Stichting UPV Textiel has drawn up a budget for the costs of designing and setting up a collective collection and processing system. For this purpose, a provisional fee is planned in 2024 to finance these costs. This is estimated at an average of approximately € 0.03 a piece for 2024. For 2025, the budget for the first operational year amounts to an average fee of approximately € 0.06 a piece. These are indications and based on an estimated market size in units and a large participation in the collective declaration by the foundation. A cost price study is planned in 2023 to map the total costs of collecting and processing discarded textiles accurately and as reliably as possible, together with the various stakeholders. This forms the basis for the annual fee. The cost price study will take place periodically.

The law assumes a reportable weight (kilos), but the market often works with pieces. It has not yet been determined for the declaration system whether producers/importers must declare kilos or pieces. Stichting UPV Textiel will further develop this declaration system in consultation with the sector. The starting point is a fair and practically applicable system.

Producer/importer pays a fee to the producer organization allowing a separate collection, reuse and recycling, support to innovation/transition circular, cooperation in a sustainable supply chain & waste handling/processing.

According to the EPR for Textiles Decree, each producer/importer is responsible for the weight put on the market. A small proportion of these companies will market most of the weight. To keep the administrative burden low, Stichting UPV Textiel is investigating the possibility of using a threshold for companies that do not put a lot of weight on the market.

On the basis of the EPR for Textiles Decree, Stichting UPV Textiel must assess whether rate differentiation on the basis of sustainability indicators is feasible and useful. The foundation will conduct further research into this in the near future, for example to stimulate the application of recycled content in clothing/textiles. The foundation will work closely with the sector to develop a fair and applicable form of rate differentiation.

When you register with Stichting UPV Textiel, you must sign a participants’ agreement. In this agreement you indicate that the producer organization will carry out the EPR obligations on your behalf and that you will comply with the agreements linked to this. The addition to the participants' agreement, Textielbeheersbijdrage Overeenkomst (TBBO), contains further details regarding rates, threshold and agreements made with other stakeholders. The latter will be presented to you in the course of 2023.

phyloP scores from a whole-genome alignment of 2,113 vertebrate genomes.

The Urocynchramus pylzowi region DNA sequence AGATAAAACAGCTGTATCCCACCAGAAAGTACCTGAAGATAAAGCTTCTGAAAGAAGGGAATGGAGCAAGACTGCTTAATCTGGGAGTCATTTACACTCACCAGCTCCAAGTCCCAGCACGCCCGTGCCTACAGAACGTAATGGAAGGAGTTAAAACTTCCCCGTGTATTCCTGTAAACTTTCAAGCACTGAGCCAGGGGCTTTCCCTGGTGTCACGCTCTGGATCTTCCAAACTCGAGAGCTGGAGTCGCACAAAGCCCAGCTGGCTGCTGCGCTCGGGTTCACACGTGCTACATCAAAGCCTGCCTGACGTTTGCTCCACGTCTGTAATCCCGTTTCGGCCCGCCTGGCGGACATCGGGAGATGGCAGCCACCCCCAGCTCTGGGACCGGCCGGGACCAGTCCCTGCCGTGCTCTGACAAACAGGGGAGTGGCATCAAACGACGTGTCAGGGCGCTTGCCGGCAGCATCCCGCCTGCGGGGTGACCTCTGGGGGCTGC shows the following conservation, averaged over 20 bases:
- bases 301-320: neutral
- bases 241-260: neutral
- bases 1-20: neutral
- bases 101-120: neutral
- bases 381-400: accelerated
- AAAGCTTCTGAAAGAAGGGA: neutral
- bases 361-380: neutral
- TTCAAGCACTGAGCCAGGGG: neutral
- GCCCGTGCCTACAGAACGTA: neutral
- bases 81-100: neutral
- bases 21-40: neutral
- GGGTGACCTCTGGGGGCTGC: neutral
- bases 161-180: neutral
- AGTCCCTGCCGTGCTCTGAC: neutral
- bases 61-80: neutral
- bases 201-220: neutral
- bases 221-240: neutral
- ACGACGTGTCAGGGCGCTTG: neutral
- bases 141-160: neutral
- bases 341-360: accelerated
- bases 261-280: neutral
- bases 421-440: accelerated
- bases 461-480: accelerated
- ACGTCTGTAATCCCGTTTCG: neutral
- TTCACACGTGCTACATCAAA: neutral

In preparation for reporting the collective to the Ministry of Infrastructure and Water Management, you estimate the amount of textiles your company expects to put on the market in the Netherlands in 2023. This is a first declaration that is only required for the notification of the collective and has nothing to do with future financial fees. From 2024, you must declare the amount of textiles that you in have put on the market in the Netherlands in 2023. Based on this, you will pay a provisional fee in 2024. Exactly what that declaration will look like, for example in pieces or kilos, will be determined in 2023.

There is great enthusiasm: many companies are substantively interested, take the subject seriously and indicate they would like to join the collective. As with other UPV systems, the collective needs volume to set up an efficient, effective and affordable collection and processing system in the Netherlands for textiles. We count on a majority of the total weight put into the market and of the total number of companies. This majority is needed for a Algemeen Verbindend Verklaring, by which all producers/importers that put textiles in the Netherlands on the market must pay a textile contribution.

Stichting UPV Textiel makes agreements about collection and processing with various stakeholders and will ensure that these are complied with. In addition, participants have the obligation to declare quantities and pay the annual fee. The foundation monitors and reports to the Ministry of of Infrastructure en Water Management and is the point of contact for compliance on behalf of the participants for the Inspectie Leefomgeving en Transport (ILT).